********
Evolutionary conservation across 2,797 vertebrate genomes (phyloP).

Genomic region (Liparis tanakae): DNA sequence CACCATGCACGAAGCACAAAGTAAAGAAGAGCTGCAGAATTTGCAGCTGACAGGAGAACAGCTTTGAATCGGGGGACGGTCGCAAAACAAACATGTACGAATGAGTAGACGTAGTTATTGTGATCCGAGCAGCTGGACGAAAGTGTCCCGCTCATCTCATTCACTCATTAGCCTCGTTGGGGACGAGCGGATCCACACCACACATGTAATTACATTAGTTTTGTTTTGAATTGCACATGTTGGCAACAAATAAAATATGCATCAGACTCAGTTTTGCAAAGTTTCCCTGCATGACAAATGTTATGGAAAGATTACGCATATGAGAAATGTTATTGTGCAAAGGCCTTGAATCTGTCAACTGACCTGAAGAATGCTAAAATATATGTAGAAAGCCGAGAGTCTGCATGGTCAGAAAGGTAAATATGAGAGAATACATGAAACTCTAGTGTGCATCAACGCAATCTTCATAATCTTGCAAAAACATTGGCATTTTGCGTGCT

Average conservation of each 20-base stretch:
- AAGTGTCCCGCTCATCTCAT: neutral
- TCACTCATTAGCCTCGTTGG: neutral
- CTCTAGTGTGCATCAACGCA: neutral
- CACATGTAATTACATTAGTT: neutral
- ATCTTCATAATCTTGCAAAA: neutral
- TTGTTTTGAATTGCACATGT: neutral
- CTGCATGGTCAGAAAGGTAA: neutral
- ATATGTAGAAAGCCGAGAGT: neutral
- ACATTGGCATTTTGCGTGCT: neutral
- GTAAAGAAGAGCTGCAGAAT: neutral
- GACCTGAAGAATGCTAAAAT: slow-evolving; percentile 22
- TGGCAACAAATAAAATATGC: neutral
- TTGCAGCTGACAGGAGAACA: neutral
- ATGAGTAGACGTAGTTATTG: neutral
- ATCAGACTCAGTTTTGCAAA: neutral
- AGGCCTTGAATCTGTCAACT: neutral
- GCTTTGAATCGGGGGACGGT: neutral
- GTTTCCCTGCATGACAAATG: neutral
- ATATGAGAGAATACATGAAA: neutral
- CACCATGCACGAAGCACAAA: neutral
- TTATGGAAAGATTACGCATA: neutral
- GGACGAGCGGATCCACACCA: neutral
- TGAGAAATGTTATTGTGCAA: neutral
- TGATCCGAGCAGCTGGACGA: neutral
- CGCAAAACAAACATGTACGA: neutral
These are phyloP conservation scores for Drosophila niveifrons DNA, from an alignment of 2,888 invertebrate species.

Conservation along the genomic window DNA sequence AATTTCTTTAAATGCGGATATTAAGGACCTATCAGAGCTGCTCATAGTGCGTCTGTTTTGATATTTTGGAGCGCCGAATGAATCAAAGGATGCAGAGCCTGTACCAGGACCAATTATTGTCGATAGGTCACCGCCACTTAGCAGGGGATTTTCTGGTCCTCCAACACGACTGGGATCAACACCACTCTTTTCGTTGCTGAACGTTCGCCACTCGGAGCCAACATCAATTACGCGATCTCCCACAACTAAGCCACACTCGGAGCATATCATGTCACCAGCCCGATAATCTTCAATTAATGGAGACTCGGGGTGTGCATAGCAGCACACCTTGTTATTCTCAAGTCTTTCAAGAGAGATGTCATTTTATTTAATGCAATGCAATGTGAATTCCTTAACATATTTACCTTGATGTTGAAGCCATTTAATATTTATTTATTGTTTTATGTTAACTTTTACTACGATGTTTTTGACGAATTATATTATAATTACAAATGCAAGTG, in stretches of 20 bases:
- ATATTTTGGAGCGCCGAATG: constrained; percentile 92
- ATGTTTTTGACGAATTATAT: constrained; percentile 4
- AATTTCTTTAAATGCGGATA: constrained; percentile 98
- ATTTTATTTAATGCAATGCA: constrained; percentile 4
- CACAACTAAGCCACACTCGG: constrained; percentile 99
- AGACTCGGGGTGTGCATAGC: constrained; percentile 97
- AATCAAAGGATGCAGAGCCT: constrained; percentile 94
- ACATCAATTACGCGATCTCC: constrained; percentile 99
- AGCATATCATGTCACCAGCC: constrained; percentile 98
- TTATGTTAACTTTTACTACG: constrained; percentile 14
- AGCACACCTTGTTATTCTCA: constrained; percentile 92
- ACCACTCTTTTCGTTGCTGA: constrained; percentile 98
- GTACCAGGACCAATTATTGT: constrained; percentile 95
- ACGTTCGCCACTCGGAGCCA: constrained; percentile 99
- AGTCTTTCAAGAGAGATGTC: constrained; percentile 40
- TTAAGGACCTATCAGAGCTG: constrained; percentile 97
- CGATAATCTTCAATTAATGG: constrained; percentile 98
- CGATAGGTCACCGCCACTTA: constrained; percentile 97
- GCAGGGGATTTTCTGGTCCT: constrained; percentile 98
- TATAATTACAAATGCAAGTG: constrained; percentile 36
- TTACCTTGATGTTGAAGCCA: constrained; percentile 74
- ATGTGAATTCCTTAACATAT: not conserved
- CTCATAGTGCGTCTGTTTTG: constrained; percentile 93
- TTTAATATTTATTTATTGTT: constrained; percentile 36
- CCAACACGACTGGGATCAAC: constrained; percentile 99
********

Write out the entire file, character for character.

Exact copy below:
Evolutionary conservation across 2,797 vertebrate genomes (phyloP).

Genomic region (Liparis tanakae): DNA sequence CACCATGCACGAAGCACAAAGTAAAGAAGAGCTGCAGAATTTGCAGCTGACAGGAGAACAGCTTTGAATCGGGGGACGGTCGCAAAACAAACATGTACGAATGAGTAGACGTAGTTATTGTGATCCGAGCAGCTGGACGAAAGTGTCCCGCTCATCTCATTCACTCATTAGCCTCGTTGGGGACGAGCGGATCCACACCACACATGTAATTACATTAGTTTTGTTTTGAATTGCACATGTTGGCAACAAATAAAATATGCATCAGACTCAGTTTTGCAAAGTTTCCCTGCATGACAAATGTTATGGAAAGATTACGCATATGAGAAATGTTATTGTGCAAAGGCCTTGAATCTGTCAACTGACCTGAAGAATGCTAAAATATATGTAGAAAGCCGAGAGTCTGCATGGTCAGAAAGGTAAATATGAGAGAATACATGAAACTCTAGTGTGCATCAACGCAATCTTCATAATCTTGCAAAAACATTGGCATTTTGCGTGCT

Average conservation of each 20-base stretch:
- AAGTGTCCCGCTCATCTCAT: neutral
- TCACTCATTAGCCTCGTTGG: neutral
- CTCTAGTGTGCATCAACGCA: neutral
- CACATGTAATTACATTAGTT: neutral
- ATCTTCATAATCTTGCAAAA: neutral
- TTGTTTTGAATTGCACATGT: neutral
- CTGCATGGTCAGAAAGGTAA: neutral
- ATATGTAGAAAGCCGAGAGT: neutral
- ACATTGGCATTTTGCGTGCT: neutral
- GTAAAGAAGAGCTGCAGAAT: neutral
- GACCTGAAGAATGCTAAAAT: slow-evolving; percentile 22
- TGGCAACAAATAAAATATGC: neutral
- TTGCAGCTGACAGGAGAACA: neutral
- ATGAGTAGACGTAGTTATTG: neutral
- ATCAGACTCAGTTTTGCAAA: neutral
- AGGCCTTGAATCTGTCAACT: neutral
- GCTTTGAATCGGGGGACGGT: neutral
- GTTTCCCTGCATGACAAATG: neutral
- ATATGAGAGAATACATGAAA: neutral
- CACCATGCACGAAGCACAAA: neutral
- TTATGGAAAGATTACGCATA: neutral
- GGACGAGCGGATCCACACCA: neutral
- TGAGAAATGTTATTGTGCAA: neutral
- TGATCCGAGCAGCTGGACGA: neutral
- CGCAAAACAAACATGTACGA: neutral
These are phyloP conservation scores for Drosophila niveifrons DNA, from an alignment of 2,888 invertebrate species.

Conservation along the genomic window DNA sequence AATTTCTTTAAATGCGGATATTAAGGACCTATCAGAGCTGCTCATAGTGCGTCTGTTTTGATATTTTGGAGCGCCGAATGAATCAAAGGATGCAGAGCCTGTACCAGGACCAATTATTGTCGATAGGTCACCGCCACTTAGCAGGGGATTTTCTGGTCCTCCAACACGACTGGGATCAACACCACTCTTTTCGTTGCTGAACGTTCGCCACTCGGAGCCAACATCAATTACGCGATCTCCCACAACTAAGCCACACTCGGAGCATATCATGTCACCAGCCCGATAATCTTCAATTAATGGAGACTCGGGGTGTGCATAGCAGCACACCTTGTTATTCTCAAGTCTTTCAAGAGAGATGTCATTTTATTTAATGCAATGCAATGTGAATTCCTTAACATATTTACCTTGATGTTGAAGCCATTTAATATTTATTTATTGTTTTATGTTAACTTTTACTACGATGTTTTTGACGAATTATATTATAATTACAAATGCAAGTG, in stretches of 20 bases:
- ATATTTTGGAGCGCCGAATG: constrained; percentile 92
- ATGTTTTTGACGAATTATAT: constrained; percentile 4
- AATTTCTTTAAATGCGGATA: constrained; percentile 98
- ATTTTATTTAATGCAATGCA: constrained; percentile 4
- CACAACTAAGCCACACTCGG: constrained; percentile 99
- AGACTCGGGGTGTGCATAGC: constrained; percentile 97
- AATCAAAGGATGCAGAGCCT: constrained; percentile 94
- ACATCAATTACGCGATCTCC: constrained; percentile 99
- AGCATATCATGTCACCAGCC: constrained; percentile 98
- TTATGTTAACTTTTACTACG: constrained; percentile 14
- AGCACACCTTGTTATTCTCA: constrained; percentile 92
- ACCACTCTTTTCGTTGCTGA: constrained; percentile 98
- GTACCAGGACCAATTATTGT: constrained; percentile 95
- ACGTTCGCCACTCGGAGCCA: constrained; percentile 99
- AGTCTTTCAAGAGAGATGTC: constrained; percentile 40
- TTAAGGACCTATCAGAGCTG: constrained; percentile 97
- CGATAATCTTCAATTAATGG: constrained; percentile 98
- CGATAGGTCACCGCCACTTA: constrained; percentile 97
- GCAGGGGATTTTCTGGTCCT: constrained; percentile 98
- TATAATTACAAATGCAAGTG: constrained; percentile 36
- TTACCTTGATGTTGAAGCCA: constrained; percentile 74
- ATGTGAATTCCTTAACATAT: not conserved
- CTCATAGTGCGTCTGTTTTG: constrained; percentile 93
- TTTAATATTTATTTATTGTT: constrained; percentile 36
- CCAACACGACTGGGATCAAC: constrained; percentile 99